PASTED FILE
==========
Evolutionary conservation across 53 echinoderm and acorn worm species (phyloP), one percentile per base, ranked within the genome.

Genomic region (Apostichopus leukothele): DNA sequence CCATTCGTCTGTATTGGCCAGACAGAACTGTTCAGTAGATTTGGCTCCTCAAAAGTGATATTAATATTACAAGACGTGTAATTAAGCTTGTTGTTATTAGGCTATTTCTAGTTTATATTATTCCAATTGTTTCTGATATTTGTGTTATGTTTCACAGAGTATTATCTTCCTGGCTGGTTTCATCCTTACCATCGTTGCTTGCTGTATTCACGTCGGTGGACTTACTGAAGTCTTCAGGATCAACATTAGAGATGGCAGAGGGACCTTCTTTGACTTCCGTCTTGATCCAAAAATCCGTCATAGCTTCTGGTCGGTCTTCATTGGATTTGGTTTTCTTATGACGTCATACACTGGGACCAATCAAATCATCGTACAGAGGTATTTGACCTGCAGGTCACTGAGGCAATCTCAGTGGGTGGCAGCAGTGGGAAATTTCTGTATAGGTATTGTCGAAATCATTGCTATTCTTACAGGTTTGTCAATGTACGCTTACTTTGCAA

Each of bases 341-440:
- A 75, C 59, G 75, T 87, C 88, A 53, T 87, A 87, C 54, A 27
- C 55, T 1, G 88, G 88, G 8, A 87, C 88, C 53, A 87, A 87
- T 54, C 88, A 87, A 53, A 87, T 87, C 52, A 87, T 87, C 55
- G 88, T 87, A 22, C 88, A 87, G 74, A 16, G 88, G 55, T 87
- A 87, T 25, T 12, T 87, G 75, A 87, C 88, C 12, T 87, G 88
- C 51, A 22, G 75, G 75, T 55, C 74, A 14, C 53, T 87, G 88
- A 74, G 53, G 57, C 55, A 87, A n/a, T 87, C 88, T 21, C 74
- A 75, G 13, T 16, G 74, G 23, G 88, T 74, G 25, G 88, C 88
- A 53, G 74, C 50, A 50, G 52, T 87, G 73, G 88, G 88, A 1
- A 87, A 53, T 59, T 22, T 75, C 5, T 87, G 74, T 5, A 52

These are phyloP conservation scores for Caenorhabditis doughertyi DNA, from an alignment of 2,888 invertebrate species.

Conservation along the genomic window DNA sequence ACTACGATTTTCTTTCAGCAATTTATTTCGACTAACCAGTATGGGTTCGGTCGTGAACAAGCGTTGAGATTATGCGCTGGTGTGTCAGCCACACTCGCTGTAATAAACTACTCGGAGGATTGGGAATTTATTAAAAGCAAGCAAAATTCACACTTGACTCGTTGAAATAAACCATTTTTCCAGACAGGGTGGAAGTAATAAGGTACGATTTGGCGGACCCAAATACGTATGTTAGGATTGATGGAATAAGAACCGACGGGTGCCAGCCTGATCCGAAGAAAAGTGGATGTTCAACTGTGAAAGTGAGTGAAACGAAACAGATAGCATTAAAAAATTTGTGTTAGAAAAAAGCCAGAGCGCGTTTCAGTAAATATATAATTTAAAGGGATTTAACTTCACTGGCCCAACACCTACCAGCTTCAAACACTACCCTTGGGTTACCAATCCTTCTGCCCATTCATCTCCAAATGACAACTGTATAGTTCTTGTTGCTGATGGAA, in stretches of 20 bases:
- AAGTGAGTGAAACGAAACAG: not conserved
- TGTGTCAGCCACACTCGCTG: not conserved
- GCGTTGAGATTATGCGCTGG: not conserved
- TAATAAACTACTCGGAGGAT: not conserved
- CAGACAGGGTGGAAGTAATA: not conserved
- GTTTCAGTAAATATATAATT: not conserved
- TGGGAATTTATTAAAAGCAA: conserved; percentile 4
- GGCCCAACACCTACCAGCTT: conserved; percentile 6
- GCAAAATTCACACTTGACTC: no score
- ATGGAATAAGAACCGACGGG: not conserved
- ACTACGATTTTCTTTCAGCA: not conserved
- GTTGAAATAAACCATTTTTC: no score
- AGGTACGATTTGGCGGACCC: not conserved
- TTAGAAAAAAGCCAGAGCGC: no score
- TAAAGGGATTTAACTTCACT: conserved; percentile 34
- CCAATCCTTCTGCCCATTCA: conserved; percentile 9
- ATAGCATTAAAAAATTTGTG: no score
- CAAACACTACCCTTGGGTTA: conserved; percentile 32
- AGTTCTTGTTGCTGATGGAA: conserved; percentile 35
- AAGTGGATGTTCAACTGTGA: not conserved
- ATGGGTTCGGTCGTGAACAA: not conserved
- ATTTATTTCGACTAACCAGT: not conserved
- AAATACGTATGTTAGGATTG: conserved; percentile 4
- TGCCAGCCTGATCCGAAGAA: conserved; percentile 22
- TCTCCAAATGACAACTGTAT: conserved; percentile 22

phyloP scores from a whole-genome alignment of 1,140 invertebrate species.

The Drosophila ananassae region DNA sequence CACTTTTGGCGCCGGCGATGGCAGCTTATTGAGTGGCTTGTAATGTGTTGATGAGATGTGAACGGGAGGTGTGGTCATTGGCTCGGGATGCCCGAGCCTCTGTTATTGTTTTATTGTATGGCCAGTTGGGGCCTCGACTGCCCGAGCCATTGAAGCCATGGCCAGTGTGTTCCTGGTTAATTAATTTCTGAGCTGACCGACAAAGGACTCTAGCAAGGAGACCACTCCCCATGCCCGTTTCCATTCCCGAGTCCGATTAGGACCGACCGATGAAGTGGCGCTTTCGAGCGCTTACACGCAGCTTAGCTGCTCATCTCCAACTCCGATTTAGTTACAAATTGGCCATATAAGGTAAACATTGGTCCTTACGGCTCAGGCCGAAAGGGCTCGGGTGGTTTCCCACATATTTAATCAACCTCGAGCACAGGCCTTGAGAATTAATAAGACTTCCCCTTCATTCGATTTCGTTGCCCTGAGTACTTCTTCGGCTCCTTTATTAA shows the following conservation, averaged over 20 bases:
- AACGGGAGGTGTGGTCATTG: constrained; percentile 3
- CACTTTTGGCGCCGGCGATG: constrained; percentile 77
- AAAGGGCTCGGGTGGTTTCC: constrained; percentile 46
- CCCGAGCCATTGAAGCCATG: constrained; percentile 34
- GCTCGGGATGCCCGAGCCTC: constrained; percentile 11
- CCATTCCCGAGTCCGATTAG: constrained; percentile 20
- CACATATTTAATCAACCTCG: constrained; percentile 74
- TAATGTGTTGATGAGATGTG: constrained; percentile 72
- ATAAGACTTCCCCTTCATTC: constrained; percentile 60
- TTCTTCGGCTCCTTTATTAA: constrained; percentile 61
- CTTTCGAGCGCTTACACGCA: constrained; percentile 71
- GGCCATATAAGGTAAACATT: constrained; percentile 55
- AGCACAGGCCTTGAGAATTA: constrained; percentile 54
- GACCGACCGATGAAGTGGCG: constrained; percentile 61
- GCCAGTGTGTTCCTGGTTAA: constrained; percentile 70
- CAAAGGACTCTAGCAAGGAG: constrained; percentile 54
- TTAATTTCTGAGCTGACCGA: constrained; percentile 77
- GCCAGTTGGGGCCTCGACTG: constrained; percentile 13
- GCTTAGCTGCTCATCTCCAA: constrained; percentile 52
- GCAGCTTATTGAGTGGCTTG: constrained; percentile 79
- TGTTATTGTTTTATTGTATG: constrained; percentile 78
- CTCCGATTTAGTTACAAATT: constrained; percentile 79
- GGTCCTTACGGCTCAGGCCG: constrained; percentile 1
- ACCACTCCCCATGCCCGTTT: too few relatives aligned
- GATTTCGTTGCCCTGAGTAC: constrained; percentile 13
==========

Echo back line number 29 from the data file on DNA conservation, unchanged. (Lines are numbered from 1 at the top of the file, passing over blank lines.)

- TTAGAAAAAAGCCAGAGCGC: no score